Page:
Spotify Parts Ways With the Obamas

Haraz N. Ghanbari

The media and entertainment industry thinks that everybody wants to hear what the Obamas have to say. That’s why, back in 2019, Barack and Michelle Obama’s Higher Ground Productions (yes, I roll my eyes at that company name too) signed a deal with streaming giant Spotify to produce content.


Reportedly, the deal was worth a whopping $25 million, but it didn’t mean that Spotify users had many opportunities to hear the Condescender in Chief or his consort. The nine-episode Michelle Obama Podcast was a limited series in 2020, and the former president released an eight-episode conversation with Bruce Springsteen. But that was it; beyond those two miniseries, the Obamas preferred that their company focus on developing “new, young voices.”

After all, can you think of two people you’d want to hear talk to each other less than Obama and Springsteen? I can’t.

That was part of the problem that Spotify had with the deal. They wanted more Barack and Michelle — remember, the media thinks everybody loves the Obamas. On the other side of the coin, Higher Ground wasn’t crazy about the fact that the Spotify agreement meant that you couldn’t hear its content anywhere else.

Related: Obama Mixes Up the British Isles in Climate Speech

Spotify has decided not to renew the deal with Higher Ground, and the Obamas are looking elsewhere for a deal on their podcast content.

Fox News quotes Bloomberg News reporting that “Higher Ground is seeking a deal that will allow it to produce several shows and release them on multiple platforms at the same time. This could explain iHeart’s interest given that it hasn’t historically relied on an exclusive strategy for its podcasts. This is one reason why some potential bidders, like Spotify, have bowed out — a widely released show will end up on their service anyway. Companies like Spotify and Amazon have pursued exclusive rights to promote their own services.”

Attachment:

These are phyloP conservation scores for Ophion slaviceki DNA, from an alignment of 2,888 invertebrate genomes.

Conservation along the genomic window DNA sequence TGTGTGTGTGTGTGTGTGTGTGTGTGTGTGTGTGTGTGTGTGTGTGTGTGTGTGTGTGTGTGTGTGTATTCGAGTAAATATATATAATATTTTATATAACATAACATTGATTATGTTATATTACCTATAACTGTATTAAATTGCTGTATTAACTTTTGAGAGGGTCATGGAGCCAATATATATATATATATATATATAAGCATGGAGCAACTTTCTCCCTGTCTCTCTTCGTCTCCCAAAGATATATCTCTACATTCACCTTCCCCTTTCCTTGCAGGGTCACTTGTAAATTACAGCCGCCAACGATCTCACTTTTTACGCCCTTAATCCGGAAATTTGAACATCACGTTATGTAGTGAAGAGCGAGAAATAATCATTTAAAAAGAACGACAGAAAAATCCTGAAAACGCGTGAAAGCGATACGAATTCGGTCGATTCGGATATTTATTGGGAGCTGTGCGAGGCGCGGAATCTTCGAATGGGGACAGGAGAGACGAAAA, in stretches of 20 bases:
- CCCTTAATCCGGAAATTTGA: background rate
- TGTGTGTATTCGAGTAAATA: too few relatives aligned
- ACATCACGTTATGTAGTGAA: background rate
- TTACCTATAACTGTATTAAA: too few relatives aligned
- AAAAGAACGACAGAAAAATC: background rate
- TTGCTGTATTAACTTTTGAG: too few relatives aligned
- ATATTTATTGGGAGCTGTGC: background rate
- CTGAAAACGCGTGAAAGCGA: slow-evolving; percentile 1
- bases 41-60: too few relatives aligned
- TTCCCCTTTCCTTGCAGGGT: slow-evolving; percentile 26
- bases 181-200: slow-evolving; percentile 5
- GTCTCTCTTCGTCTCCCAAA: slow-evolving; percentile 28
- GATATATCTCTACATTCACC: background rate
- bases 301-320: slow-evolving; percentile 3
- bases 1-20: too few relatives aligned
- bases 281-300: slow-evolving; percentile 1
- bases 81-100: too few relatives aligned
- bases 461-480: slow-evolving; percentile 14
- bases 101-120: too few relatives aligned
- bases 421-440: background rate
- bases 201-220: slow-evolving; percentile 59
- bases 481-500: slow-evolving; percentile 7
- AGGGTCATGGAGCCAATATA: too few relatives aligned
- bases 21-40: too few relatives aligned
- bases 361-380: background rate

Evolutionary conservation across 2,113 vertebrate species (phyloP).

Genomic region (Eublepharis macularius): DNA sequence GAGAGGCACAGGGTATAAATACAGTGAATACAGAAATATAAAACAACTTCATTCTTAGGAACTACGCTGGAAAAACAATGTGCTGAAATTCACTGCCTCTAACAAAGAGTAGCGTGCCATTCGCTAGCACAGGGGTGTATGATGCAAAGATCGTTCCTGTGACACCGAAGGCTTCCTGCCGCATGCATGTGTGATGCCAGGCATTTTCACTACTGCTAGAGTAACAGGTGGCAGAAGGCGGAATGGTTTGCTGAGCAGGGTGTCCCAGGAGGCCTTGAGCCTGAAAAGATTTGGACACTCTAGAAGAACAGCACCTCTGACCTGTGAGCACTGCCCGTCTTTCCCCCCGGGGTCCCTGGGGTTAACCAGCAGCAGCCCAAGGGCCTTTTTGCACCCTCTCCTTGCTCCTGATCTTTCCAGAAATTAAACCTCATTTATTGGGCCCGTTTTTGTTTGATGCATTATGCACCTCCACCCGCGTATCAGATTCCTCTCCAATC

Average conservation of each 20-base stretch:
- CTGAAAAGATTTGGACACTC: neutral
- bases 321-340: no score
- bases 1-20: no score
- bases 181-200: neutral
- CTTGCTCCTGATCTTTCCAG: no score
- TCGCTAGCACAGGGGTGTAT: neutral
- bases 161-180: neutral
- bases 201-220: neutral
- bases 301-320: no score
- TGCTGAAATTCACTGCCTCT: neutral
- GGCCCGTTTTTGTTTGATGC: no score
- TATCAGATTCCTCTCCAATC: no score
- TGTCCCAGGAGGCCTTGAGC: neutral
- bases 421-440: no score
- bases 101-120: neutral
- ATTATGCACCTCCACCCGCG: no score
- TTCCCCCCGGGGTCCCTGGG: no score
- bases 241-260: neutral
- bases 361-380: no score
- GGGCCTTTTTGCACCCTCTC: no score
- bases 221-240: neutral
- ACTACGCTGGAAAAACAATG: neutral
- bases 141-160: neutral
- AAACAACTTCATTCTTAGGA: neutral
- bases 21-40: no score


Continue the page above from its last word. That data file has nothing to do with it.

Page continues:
As in the Spotify deal, Higher Ground is specifying that the Obamas would only appear in short, limited-run podcast series, which could be a sticking point in a deal with any provider. The Bloomberg report noted that “for some bidders [a commitment to short podcast miniseries] isn’t enough of a commitment to justify a deal.”

Over the past few years, the Obamas have snapped up lucrative deals from sycophantic book publishers and media companies. In 2018, they signed a deal with Netflix for an undisclosed, but certainly large, sum of money. At the time, Ted Sarandos, the chief content officer at Netflix, gag-inducingly said, “Barack and Michelle Obama are among the world’s most respected and highly-recognized public figures and are uniquely positioned to discover and highlight stories of people who make a difference in their communities and strive to change the world for the better.”

Two years later, they signed a $65 million book deal with Penguin Random House. The Spokesman-Review out of Spokane, Wash., quoted a literary agent with more disgustingly effusive praise for the former first couple.

“’He was very revelatory in his first two books. Who wouldn’t want to read this one?’ Washington, D.C.-based literary agent Gail Ross said,” according to the newspaper. “Michelle Obama, she added, is so beloved that most people would ‘read anything she has to say about pretty much any subject.’”


The fascination with the Obamas never ceases to amaze me, but Spotify is showing us that not everyone is willing to keep shelling out enormous stacks of cash for them to create small amounts of content.


Trending on PJ Media Videos

Join the conversation as a VIP Member